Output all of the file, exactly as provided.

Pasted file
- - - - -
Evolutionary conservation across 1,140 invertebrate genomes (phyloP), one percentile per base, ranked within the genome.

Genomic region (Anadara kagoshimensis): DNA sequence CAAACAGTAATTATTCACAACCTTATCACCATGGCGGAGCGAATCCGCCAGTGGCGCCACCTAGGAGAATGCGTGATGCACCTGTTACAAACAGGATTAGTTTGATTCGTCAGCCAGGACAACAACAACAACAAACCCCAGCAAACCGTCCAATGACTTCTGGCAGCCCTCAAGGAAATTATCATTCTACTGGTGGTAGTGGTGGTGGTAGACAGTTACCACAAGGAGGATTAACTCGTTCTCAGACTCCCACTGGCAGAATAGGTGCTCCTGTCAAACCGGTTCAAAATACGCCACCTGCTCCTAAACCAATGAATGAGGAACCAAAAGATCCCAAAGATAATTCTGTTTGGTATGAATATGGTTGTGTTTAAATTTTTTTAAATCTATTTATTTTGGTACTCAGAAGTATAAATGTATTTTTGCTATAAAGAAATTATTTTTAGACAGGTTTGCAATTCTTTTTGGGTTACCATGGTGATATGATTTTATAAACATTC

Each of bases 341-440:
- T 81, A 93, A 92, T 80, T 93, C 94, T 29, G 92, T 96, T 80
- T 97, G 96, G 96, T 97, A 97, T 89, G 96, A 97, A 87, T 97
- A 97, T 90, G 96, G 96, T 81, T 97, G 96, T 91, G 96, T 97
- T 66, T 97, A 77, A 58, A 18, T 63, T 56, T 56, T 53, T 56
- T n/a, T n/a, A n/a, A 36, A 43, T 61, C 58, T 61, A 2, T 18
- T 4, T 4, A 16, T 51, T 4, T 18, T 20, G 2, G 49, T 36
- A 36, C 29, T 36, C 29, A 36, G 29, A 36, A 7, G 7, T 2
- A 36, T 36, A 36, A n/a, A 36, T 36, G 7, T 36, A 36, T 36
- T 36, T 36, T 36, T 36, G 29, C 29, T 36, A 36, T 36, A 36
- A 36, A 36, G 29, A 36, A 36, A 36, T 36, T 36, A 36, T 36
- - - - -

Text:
Evolutionary conservation across 1,140 invertebrate genomes (phyloP), one percentile per base, ranked within the genome.

Genomic region (Anadara kagoshimensis): DNA sequence CAAACAGTAATTATTCACAACCTTATCACCATGGCGGAGCGAATCCGCCAGTGGCGCCACCTAGGAGAATGCGTGATGCACCTGTTACAAACAGGATTAGTTTGATTCGTCAGCCAGGACAACAACAACAACAAACCCCAGCAAACCGTCCAATGACTTCTGGCAGCCCTCAAGGAAATTATCATTCTACTGGTGGTAGTGGTGGTGGTAGACAGTTACCACAAGGAGGATTAACTCGTTCTCAGACTCCCACTGGCAGAATAGGTGCTCCTGTCAAACCGGTTCAAAATACGCCACCTGCTCCTAAACCAATGAATGAGGAACCAAAAGATCCCAAAGATAATTCTGTTTGGTATGAATATGGTTGTGTTTAAATTTTTTTAAATCTATTTATTTTGGTACTCAGAAGTATAAATGTATTTTTGCTATAAAGAAATTATTTTTAGACAGGTTTGCAATTCTTTTTGGGTTACCATGGTGATATGATTTTATAAACATTC

Each of bases 341-440:
- T 81, A 93, A 92, T 80, T 93, C 94, T 29, G 92, T 96, T 80
- T 97, G 96, G 96, T 97, A 97, T 89, G 96, A 97, A 87, T 97
- A 97, T 90, G 96, G 96, T 81, T 97, G 96, T 91, G 96, T 97
- T 66, T 97, A 77, A 58, A 18, T 63, T 56, T 56, T 53, T 56
- T n/a, T n/a, A n/a, A 36, A 43, T 61, C 58, T 61, A 2, T 18
- T 4, T 4, A 16, T 51, T 4, T 18, T 20, G 2, G 49, T 36
- A 36, C 29, T 36, C 29, A 36, G 29, A 36, A 7, G 7, T 2
- A 36, T 36, A 36, A n/a, A 36, T 36, G 7, T 36, A 36, T 36
- T 36, T 36, T 36, T 36, G 29, C 29, T 36, A 36, T 36, A 36
- A 36, A 36, G 29, A 36, A 36, A 36, T 36, T 36, A 36, T 36